However, the West Midlands – a region with leveling potential – does not reflect the wider picture of Britain.

At the heart of Britain’s housing crisis is the huge amount that needs to be built to meet demand: estimates have put the figure at 345,000 new homes a year.

In his 2019 manifesto, Boris Johnson pledged his government to build 300,000 new homes a year, a target the government has never managed to achieve and is now seen as near impossible. In 2019/20 (the most recent data available), the housing stock increased by 244,000 dwellings, around 1% more than the previous year, continuing on a slow upward trajectory which nevertheless did not satisfy the request.

“The housing crisis is exceptionally severe,” said Marie Chadwick, policy officer at the National Housing Federation. Chadwick attributes most of the current problems to the lack of availability of affordable social housing, which is around 50% cheaper than that in the private rental market. “We have never seen the investments in social housing that we desperately need to solve this problem,” she said. “It’s a crisis and I don’t say that lightly. It has such an impact on families and individuals across the country.

[See also: Why the pandemic is not making your rent cheaper]

In September 2020 Robert Jenrick, the then Housing Secretary, announced the £11.5billion Affordable Housing Scheme, which aims to build 180,000 new homes, half of which will be ‘affordable’, between 2021 and 2026. In terms of brownfield development Rishi Sunak, the Chancellor, announced a £1.8 billion brownfield redevelopment fund in the autumn 2021 budget which is expected to create 116,000 new homes , and has now been promoted again in the upgrade whitepaper.

This may not go far enough to meet the demand. “The government is currently not delivering 300,000 homes a year,” said Seyi Obakin, head of homeless youth charity Centrepoint, which plans to create 300 new homes for young people by renovating existing homes and building new ones on industrial wastelands. “And I don’t think the money the Chancellor has set aside is enough to get us across the line.”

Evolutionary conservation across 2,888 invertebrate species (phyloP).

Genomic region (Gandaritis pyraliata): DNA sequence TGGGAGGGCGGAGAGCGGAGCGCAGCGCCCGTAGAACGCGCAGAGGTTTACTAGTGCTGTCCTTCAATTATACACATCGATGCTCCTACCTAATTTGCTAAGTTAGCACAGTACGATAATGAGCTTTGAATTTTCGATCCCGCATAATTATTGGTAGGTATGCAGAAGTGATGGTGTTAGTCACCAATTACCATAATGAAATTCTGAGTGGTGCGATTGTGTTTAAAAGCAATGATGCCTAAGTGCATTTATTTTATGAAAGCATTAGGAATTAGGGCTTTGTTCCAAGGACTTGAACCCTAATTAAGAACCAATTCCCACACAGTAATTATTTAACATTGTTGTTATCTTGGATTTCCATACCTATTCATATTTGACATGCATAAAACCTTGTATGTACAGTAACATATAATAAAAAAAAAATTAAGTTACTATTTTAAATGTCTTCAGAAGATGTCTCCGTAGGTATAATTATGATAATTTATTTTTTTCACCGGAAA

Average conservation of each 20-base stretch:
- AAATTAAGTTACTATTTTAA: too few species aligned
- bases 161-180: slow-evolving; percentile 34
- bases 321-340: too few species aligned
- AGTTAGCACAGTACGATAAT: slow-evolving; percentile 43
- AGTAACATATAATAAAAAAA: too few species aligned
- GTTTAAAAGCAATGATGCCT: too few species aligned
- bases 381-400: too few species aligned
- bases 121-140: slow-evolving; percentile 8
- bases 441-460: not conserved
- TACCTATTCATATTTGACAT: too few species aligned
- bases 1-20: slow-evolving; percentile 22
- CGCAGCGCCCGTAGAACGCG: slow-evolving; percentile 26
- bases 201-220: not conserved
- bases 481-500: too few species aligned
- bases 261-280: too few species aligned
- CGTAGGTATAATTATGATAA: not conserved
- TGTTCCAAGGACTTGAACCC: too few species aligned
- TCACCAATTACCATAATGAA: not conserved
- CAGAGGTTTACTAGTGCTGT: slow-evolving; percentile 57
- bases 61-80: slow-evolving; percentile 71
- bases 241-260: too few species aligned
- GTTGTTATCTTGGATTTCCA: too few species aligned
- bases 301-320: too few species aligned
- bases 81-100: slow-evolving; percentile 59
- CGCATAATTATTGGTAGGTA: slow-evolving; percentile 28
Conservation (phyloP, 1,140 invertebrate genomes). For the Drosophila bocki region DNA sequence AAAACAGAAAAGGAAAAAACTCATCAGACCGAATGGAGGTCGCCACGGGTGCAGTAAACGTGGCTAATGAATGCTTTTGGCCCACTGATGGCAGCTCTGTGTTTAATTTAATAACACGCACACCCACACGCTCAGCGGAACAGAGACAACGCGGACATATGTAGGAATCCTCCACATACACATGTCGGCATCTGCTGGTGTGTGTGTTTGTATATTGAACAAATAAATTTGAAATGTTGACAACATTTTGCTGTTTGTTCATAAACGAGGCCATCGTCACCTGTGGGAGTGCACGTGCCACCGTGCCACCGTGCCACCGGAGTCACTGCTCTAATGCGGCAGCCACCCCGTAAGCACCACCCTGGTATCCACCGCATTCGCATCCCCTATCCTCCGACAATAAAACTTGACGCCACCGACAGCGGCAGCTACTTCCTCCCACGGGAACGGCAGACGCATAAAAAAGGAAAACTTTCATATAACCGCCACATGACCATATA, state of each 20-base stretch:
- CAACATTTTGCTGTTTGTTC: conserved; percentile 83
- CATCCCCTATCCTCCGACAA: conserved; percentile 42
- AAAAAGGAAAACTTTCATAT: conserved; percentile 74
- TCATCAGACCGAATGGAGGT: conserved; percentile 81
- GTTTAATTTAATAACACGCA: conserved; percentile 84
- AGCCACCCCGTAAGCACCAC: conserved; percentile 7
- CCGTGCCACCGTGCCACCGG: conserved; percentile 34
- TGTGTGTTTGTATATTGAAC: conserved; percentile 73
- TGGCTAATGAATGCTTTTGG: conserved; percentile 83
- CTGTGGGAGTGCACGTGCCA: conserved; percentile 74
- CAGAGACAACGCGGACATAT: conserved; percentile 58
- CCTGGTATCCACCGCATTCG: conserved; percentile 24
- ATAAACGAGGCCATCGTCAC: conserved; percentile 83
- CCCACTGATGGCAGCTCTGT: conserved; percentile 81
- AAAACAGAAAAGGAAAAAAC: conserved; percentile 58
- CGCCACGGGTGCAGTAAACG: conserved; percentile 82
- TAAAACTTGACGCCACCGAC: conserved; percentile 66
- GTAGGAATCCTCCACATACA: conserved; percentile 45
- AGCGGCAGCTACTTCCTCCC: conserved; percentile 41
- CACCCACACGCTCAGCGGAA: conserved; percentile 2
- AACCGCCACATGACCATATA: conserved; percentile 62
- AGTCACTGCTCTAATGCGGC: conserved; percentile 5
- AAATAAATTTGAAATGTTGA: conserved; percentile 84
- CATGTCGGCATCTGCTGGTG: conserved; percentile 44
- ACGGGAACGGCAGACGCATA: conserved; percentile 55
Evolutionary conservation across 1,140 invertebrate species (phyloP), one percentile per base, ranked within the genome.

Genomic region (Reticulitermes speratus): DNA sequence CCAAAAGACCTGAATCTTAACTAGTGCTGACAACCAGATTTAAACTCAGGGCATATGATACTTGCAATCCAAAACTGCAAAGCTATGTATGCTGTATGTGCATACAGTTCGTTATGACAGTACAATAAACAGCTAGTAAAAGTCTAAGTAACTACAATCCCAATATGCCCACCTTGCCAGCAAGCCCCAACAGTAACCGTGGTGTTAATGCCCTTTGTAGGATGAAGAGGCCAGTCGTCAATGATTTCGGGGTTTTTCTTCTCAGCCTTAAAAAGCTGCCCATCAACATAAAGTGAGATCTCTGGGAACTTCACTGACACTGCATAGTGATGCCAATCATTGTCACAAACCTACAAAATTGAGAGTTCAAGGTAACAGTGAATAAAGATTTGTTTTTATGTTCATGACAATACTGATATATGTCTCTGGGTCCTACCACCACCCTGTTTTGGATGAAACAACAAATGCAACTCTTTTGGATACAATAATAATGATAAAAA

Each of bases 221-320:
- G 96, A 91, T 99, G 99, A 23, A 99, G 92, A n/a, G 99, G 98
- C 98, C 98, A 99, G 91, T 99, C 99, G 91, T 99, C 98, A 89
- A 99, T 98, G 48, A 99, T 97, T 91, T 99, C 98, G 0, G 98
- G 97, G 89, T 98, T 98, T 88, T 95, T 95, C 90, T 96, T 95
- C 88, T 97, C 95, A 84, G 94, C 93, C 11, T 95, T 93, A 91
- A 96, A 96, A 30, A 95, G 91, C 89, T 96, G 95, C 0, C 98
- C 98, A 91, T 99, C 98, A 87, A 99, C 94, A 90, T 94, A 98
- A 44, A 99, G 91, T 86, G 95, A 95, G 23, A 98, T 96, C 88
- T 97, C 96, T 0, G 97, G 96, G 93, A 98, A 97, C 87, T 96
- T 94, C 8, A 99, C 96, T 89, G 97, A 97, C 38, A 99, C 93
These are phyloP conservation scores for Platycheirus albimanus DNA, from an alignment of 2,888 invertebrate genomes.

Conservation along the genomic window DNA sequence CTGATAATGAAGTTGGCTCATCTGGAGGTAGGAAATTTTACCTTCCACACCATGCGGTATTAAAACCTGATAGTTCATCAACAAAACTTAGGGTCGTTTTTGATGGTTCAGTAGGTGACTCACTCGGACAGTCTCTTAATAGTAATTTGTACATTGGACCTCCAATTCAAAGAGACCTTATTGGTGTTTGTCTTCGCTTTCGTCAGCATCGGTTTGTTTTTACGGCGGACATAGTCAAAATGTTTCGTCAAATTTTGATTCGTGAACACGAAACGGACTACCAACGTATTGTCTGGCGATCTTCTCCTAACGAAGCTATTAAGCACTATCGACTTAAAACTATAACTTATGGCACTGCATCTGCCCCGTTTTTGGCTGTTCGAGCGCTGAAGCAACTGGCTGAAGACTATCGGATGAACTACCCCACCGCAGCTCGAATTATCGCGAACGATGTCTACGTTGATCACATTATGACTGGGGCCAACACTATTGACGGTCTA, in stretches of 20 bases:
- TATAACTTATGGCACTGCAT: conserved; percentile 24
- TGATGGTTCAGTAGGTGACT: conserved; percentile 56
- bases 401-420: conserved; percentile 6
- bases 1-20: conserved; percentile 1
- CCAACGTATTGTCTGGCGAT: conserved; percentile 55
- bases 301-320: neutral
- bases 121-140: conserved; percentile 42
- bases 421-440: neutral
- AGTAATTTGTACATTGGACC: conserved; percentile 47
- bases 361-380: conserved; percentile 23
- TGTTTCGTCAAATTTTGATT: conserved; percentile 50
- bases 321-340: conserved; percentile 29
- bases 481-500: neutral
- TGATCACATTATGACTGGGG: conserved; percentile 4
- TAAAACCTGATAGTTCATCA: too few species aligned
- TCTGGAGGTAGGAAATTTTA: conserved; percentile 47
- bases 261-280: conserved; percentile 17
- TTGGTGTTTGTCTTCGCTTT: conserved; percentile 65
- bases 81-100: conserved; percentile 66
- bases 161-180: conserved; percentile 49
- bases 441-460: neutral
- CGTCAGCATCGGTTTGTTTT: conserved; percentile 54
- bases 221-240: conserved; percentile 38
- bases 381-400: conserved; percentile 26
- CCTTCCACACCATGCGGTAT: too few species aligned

Although many housing communities recognize the importance of brownfield development, it is widely accepted that it is not a silver bullet to the housing crisis.

“Some virgin land is still expected to be offered in many parts of the country,” said Paul Miner, land use and planning manager at CPRE. “But certainly around the big cities, we don’t need to release as much [greenfield] land as it currently stands, because there is still so much brownfield potential that is not going through the system.

[See also: Won’t someone think of the UK’s oppressed landlords?]

CPRE wants a “brownfields first” housing policy, where development on brownfields is given priority where possible.

Although the development of brownfields may be defended by the government’s race-to-the-top agenda, there is still a long way to go. “My feeling is that there will be a lot of pressure to keep things going as they are, just because there are a lot of people making a lot of money with the current policies,” Miner said, alluding to the large accommodations. developers making skyrocketing profits.

“The problems we have now may well persist, but a lot depends on the government’s strategy of racing to the top and how it gets more support for local authorities to meet the needs.”